At the 1932 Olympic Games, it was possible
to adopt the system customary in the U.S.A. of one price category, or at
the most two. In Berlin, however, it was necessary to take into consideration
the entirely different financial circumstances and habits of European lovers
of sport. This led us to base our division into categories on the system
followed in Amsterdam, where, moreover, season tickets for the different
sports had been sold. As contrasted with 324 different kinds of tickets
in Amsterdam, there were 166 in Los Angeles, and 660 in Berlin.
The tickets were designed by the artist Werner Beucke and printed by the Giesecke & Devrient Press of Leipzig which specializes in the printing of securities. The firms, Bajanz & Studer, Berlin, and Bireka A. G., Staaken, provided tickets for the elimination rounds as well as tickets needed shortly before or during the Olympic Games (for example, for the repetition of the Festival Play).
Three principles governed the production of the tickets:
1. The print, size and colour of the tickets:
as well as the order of the necessary particulars printed on the
The tickets were divided into four principal
1. Tickets for the Olympic Stadium.
They were distinguished from the tickets for all other centres where contests were held by their size: 5 X 2.8 inches. In the centre was a picture of the Olympic Stadium from an original woodcut. The six colours for 1st and 2nd stand seats, 3rd stand seats on the east side and on the west side, standing room on the east side and standing room on the west side, were different for the first and second weeks. On the back of the ticket was a plan of the Olympic Stadium.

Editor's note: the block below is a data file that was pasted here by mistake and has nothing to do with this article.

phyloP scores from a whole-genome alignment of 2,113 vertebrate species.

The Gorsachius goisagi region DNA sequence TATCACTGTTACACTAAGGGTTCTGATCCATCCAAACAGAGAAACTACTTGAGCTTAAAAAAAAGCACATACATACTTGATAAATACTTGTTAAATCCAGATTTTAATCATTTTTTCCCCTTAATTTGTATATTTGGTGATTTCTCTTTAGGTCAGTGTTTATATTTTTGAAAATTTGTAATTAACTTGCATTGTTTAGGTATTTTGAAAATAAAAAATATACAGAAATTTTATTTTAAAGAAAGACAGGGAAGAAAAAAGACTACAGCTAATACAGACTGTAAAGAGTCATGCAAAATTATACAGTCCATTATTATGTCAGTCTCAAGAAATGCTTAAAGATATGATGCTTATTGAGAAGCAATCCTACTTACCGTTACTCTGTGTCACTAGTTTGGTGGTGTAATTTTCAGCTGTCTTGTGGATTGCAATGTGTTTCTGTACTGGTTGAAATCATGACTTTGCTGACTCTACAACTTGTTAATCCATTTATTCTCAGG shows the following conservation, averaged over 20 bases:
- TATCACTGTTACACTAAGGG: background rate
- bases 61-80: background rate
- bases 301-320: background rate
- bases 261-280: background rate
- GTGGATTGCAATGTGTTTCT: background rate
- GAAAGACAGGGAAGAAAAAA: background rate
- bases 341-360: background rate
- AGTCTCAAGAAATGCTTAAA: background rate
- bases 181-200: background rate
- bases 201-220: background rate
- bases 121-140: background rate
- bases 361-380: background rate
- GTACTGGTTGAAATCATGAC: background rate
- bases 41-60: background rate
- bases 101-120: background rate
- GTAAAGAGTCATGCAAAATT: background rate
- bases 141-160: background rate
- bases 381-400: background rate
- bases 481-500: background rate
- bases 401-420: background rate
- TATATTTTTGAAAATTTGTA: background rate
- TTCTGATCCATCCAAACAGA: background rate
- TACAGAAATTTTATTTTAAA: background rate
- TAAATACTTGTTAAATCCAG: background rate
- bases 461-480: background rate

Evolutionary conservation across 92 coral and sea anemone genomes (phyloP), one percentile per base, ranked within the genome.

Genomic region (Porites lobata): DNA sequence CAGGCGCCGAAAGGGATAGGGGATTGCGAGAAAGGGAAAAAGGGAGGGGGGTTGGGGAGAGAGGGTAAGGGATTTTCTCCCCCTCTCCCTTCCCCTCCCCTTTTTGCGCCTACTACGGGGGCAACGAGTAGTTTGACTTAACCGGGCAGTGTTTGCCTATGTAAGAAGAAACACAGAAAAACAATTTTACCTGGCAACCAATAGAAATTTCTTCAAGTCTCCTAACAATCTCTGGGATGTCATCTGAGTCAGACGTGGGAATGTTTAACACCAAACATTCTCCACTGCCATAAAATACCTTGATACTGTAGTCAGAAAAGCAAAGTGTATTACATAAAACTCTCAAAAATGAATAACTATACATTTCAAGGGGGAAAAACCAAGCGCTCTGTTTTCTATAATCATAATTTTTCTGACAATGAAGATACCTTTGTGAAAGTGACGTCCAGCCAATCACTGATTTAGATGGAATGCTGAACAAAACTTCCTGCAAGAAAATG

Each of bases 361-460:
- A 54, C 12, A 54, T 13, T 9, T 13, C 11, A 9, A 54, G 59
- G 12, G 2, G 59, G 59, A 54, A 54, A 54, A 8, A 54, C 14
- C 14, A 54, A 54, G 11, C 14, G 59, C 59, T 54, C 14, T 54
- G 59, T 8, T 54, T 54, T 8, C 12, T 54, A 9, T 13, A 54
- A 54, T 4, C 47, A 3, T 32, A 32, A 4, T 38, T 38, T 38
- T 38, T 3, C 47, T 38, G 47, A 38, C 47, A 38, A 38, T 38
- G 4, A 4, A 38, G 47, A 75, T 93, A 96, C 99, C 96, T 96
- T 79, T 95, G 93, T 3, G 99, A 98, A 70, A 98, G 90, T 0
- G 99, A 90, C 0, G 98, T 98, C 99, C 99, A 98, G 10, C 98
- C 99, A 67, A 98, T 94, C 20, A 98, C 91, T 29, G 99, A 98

2. Tickets for other centres of competition.
They were 5.2 X 2.4 inches. In the centre
was the Olympic Bell. It was also impossible in this case to have different
colours for each category. Therefore a different colour was merely used
for each site. On the back of the tickets was a plan showing the location
of the different sites.
3. Tickets placed on sale after July 1st, 1936.
The danger of forgery was not great in the case of these tickets. They were therefore given a simpler form. They were principally tickets for the art exhibition, for the handball and football elimination rounds, half-day and similar tickets. In order to be prepared for unforeseen eventualities, 100,000 general tickets without dates or mention of location were printed in nine categories. It was necessary to use these tickets in several instances.
4. Blanket Passes.
These were special tickets of two types. One was of the same size as the Olympic Stadium tickets and valid only for this site. The other one, which was 5.2 X 2.4 inches, with no place indication, was valid for all events and performances. These passes were for visitors who could prove that their tickets had been lost. In special cases they were also used to fulfil urgent requirements for complimentary tickets, to permit the entry of groups in mass formation and for other special arrangements.
(Source document: Official Report 1936, Vol. I, page 481)